Imperative Sentence: Definition & Examples

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  • 0:01 Imperative Sentences
  • 1:15 Tag Questions
  • 2:10 Variations of…
  • 3:10 Lesson Summary
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Lesson Transcript
Instructor: Christine Serva

Christine has an M.A. in American Studies. She is an instructional designer, educator, and writer with a particular interest in the social sciences and American studies.

In this lesson, you'll learn how to identify imperative sentences, including variations and quirks that might throw you off track at first. You'll also learn what makes them negative or affirmative and how to spot tag questions.

Imperative Sentences

What do all of the following sentences have in common?

  • Enjoy some fresh strawberries.
  • Give me a few weeks to make up my mind.
  • Feel free to text me later.

All of the examples are imperative sentences. Imperative sentences are requests, suggestions, advice, or commands.

Imperative sentences often appear to be missing subjects and use a verb to begin the sentence. In fact, the subject is the person listening, or the audience. In other words, if an imperative sentence is directed at you, then you are the subject of that sentence.

Our opening example sentences are all written in a positive format, meaning that the verb is in the affirmative. The affirmative encourages an action or directs that something happen. The following sentences are still imperative sentences, but they are negative instead, indicating that something should not happen or is not desired.

  • Don't eat my strawberries.
  • Don't wait for my answer.
  • Don't text me.

A negative could be shortened into the simple one-word statement of Don't. Imagine for instance, this conversation:

Person A: I want to give you some strawberries.

Person B: Don't. I'm allergic to them.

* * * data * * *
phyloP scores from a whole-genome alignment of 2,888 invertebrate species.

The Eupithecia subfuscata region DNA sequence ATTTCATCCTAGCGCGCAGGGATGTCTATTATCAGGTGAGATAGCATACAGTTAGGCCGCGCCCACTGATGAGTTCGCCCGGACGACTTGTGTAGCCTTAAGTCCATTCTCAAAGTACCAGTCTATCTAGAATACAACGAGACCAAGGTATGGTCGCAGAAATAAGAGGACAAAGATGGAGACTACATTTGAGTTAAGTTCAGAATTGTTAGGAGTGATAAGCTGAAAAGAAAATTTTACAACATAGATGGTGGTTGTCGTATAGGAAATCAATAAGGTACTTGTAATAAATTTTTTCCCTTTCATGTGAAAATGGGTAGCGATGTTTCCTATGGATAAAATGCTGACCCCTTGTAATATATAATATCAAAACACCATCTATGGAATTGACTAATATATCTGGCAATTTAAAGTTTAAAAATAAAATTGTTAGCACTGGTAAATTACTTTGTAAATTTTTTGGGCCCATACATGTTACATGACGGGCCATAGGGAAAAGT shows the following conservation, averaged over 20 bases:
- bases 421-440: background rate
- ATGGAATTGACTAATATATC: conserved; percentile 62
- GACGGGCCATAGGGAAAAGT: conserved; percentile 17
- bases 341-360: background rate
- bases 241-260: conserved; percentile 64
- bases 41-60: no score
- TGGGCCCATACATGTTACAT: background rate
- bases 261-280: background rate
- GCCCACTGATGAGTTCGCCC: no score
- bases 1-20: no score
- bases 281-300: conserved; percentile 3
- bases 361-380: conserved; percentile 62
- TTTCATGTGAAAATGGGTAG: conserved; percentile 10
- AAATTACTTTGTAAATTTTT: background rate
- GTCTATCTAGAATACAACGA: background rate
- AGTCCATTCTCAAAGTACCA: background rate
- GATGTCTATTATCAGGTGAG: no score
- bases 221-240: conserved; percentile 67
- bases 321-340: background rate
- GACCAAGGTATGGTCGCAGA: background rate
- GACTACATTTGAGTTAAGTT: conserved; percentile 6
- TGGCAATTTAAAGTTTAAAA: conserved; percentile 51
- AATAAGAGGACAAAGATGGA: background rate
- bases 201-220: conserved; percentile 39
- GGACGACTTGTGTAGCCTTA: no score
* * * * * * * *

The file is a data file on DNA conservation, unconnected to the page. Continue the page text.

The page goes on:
Tag Questions

What does this pair of imperative sentences have in common?

  • Send me that email, will you?
  • Pass the potatoes, won't you?

Both use tag questions added to the end. These are still imperative sentences, but they end up with a little extra emphasis in the form of a question. You're most likely to hear these in conversations.

Tag questions added to imperative sentences are not the same as typical interrogative sentences. Interrogative sentences ask a question but do not have the same format for their request, suggestion, or command that imperatives do.

Let's look at which of the following are interrogative versus imperative:

  • Take me out to the ballgame, won't you? (imperative)
  • Will you go to the ballgame with me? (interrogative)
  • Park in the lot nearby, will you? (imperative)
  • Can you park nearby? (interrogative)

Variations of Imperative Sentences

In addition to tag questions, imperative sentences may involve other formatting quirks. Consider the following examples:

Do tell me all about it.

This sentence adds on the word do, even though the meaning would be understood without it: Tell me about it. You could also modify this to be a negative: Don't tell me all about it.

Give me liberty or give me death!

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